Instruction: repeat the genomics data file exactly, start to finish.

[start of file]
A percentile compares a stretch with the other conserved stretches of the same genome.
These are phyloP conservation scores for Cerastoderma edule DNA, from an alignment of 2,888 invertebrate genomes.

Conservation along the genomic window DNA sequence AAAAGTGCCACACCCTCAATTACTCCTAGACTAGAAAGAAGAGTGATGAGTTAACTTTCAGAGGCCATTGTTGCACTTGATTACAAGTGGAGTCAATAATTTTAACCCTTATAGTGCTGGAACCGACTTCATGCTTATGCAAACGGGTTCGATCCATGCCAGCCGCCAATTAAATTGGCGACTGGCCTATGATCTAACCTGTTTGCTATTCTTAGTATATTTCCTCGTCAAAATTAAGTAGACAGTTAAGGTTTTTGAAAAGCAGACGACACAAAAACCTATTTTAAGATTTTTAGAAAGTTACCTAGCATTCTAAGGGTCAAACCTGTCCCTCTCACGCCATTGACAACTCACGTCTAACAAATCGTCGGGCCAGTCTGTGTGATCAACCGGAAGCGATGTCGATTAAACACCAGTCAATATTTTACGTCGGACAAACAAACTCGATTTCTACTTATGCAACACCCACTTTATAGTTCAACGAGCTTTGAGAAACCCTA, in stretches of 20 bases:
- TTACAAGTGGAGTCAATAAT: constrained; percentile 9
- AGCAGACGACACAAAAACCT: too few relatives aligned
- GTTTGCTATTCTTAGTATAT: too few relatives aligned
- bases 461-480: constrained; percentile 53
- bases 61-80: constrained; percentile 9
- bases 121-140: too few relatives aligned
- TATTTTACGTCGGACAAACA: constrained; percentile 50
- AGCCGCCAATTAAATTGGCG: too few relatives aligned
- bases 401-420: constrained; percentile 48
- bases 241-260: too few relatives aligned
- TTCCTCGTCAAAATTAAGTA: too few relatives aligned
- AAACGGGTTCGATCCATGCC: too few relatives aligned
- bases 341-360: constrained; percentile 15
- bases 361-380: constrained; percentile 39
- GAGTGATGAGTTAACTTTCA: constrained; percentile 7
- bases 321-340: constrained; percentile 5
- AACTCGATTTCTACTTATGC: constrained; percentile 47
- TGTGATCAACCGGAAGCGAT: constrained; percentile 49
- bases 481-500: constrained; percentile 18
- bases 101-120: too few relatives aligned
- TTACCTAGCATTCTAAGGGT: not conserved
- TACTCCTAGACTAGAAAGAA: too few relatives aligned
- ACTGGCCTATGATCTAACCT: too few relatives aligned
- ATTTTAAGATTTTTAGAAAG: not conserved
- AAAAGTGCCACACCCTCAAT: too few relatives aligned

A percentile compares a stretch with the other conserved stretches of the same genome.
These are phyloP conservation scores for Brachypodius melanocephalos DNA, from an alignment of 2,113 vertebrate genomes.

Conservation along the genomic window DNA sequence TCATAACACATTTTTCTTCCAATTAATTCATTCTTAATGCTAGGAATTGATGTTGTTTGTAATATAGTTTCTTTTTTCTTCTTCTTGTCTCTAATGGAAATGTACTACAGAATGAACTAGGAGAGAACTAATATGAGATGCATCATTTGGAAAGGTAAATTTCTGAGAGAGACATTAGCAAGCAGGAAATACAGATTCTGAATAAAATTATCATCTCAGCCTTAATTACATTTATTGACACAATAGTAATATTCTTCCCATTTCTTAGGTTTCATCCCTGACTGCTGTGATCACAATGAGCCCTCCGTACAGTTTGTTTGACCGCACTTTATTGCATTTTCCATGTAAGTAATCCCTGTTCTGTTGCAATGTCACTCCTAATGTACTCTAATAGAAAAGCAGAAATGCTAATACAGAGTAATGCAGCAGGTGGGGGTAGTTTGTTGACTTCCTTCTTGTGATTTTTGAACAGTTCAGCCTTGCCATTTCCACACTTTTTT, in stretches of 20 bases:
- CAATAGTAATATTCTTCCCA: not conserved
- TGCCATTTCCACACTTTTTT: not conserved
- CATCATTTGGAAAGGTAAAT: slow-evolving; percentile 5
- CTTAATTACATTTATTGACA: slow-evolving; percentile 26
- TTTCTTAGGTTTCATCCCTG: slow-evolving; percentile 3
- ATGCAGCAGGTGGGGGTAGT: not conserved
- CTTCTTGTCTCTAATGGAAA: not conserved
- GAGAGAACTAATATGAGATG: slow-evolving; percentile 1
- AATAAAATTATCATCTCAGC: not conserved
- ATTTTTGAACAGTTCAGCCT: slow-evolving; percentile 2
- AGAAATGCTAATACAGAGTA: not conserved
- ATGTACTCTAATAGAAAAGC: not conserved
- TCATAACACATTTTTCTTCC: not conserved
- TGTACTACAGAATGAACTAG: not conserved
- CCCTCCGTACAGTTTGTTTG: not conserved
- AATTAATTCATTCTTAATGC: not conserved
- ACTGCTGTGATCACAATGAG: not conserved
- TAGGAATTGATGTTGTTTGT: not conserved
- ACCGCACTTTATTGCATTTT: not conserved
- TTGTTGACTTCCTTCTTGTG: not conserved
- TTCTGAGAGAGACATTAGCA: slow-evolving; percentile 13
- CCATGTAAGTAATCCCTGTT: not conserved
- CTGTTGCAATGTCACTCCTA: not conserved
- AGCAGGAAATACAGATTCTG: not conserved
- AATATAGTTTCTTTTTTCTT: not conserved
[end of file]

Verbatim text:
A percentile compares a stretch with the other conserved stretches of the same genome.
These are phyloP conservation scores for Cerastoderma edule DNA, from an alignment of 2,888 invertebrate genomes.

Conservation along the genomic window DNA sequence AAAAGTGCCACACCCTCAATTACTCCTAGACTAGAAAGAAGAGTGATGAGTTAACTTTCAGAGGCCATTGTTGCACTTGATTACAAGTGGAGTCAATAATTTTAACCCTTATAGTGCTGGAACCGACTTCATGCTTATGCAAACGGGTTCGATCCATGCCAGCCGCCAATTAAATTGGCGACTGGCCTATGATCTAACCTGTTTGCTATTCTTAGTATATTTCCTCGTCAAAATTAAGTAGACAGTTAAGGTTTTTGAAAAGCAGACGACACAAAAACCTATTTTAAGATTTTTAGAAAGTTACCTAGCATTCTAAGGGTCAAACCTGTCCCTCTCACGCCATTGACAACTCACGTCTAACAAATCGTCGGGCCAGTCTGTGTGATCAACCGGAAGCGATGTCGATTAAACACCAGTCAATATTTTACGTCGGACAAACAAACTCGATTTCTACTTATGCAACACCCACTTTATAGTTCAACGAGCTTTGAGAAACCCTA, in stretches of 20 bases:
- TTACAAGTGGAGTCAATAAT: constrained; percentile 9
- AGCAGACGACACAAAAACCT: too few relatives aligned
- GTTTGCTATTCTTAGTATAT: too few relatives aligned
- bases 461-480: constrained; percentile 53
- bases 61-80: constrained; percentile 9
- bases 121-140: too few relatives aligned
- TATTTTACGTCGGACAAACA: constrained; percentile 50
- AGCCGCCAATTAAATTGGCG: too few relatives aligned
- bases 401-420: constrained; percentile 48
- bases 241-260: too few relatives aligned
- TTCCTCGTCAAAATTAAGTA: too few relatives aligned
- AAACGGGTTCGATCCATGCC: too few relatives aligned
- bases 341-360: constrained; percentile 15
- bases 361-380: constrained; percentile 39
- GAGTGATGAGTTAACTTTCA: constrained; percentile 7
- bases 321-340: constrained; percentile 5
- AACTCGATTTCTACTTATGC: constrained; percentile 47
- TGTGATCAACCGGAAGCGAT: constrained; percentile 49
- bases 481-500: constrained; percentile 18
- bases 101-120: too few relatives aligned
- TTACCTAGCATTCTAAGGGT: not conserved
- TACTCCTAGACTAGAAAGAA: too few relatives aligned
- ACTGGCCTATGATCTAACCT: too few relatives aligned
- ATTTTAAGATTTTTAGAAAG: not conserved
- AAAAGTGCCACACCCTCAAT: too few relatives aligned

A percentile compares a stretch with the other conserved stretches of the same genome.
These are phyloP conservation scores for Brachypodius melanocephalos DNA, from an alignment of 2,113 vertebrate genomes.

Conservation along the genomic window DNA sequence TCATAACACATTTTTCTTCCAATTAATTCATTCTTAATGCTAGGAATTGATGTTGTTTGTAATATAGTTTCTTTTTTCTTCTTCTTGTCTCTAATGGAAATGTACTACAGAATGAACTAGGAGAGAACTAATATGAGATGCATCATTTGGAAAGGTAAATTTCTGAGAGAGACATTAGCAAGCAGGAAATACAGATTCTGAATAAAATTATCATCTCAGCCTTAATTACATTTATTGACACAATAGTAATATTCTTCCCATTTCTTAGGTTTCATCCCTGACTGCTGTGATCACAATGAGCCCTCCGTACAGTTTGTTTGACCGCACTTTATTGCATTTTCCATGTAAGTAATCCCTGTTCTGTTGCAATGTCACTCCTAATGTACTCTAATAGAAAAGCAGAAATGCTAATACAGAGTAATGCAGCAGGTGGGGGTAGTTTGTTGACTTCCTTCTTGTGATTTTTGAACAGTTCAGCCTTGCCATTTCCACACTTTTTT, in stretches of 20 bases:
- CAATAGTAATATTCTTCCCA: not conserved
- TGCCATTTCCACACTTTTTT: not conserved
- CATCATTTGGAAAGGTAAAT: slow-evolving; percentile 5
- CTTAATTACATTTATTGACA: slow-evolving; percentile 26
- TTTCTTAGGTTTCATCCCTG: slow-evolving; percentile 3
- ATGCAGCAGGTGGGGGTAGT: not conserved
- CTTCTTGTCTCTAATGGAAA: not conserved
- GAGAGAACTAATATGAGATG: slow-evolving; percentile 1
- AATAAAATTATCATCTCAGC: not conserved
- ATTTTTGAACAGTTCAGCCT: slow-evolving; percentile 2
- AGAAATGCTAATACAGAGTA: not conserved
- ATGTACTCTAATAGAAAAGC: not conserved
- TCATAACACATTTTTCTTCC: not conserved
- TGTACTACAGAATGAACTAG: not conserved
- CCCTCCGTACAGTTTGTTTG: not conserved
- AATTAATTCATTCTTAATGC: not conserved
- ACTGCTGTGATCACAATGAG: not conserved
- TAGGAATTGATGTTGTTTGT: not conserved
- ACCGCACTTTATTGCATTTT: not conserved
- TTGTTGACTTCCTTCTTGTG: not conserved
- TTCTGAGAGAGACATTAGCA: slow-evolving; percentile 13
- CCATGTAAGTAATCCCTGTT: not conserved
- CTGTTGCAATGTCACTCCTA: not conserved
- AGCAGGAAATACAGATTCTG: not conserved
- AATATAGTTTCTTTTTTCTT: not conserved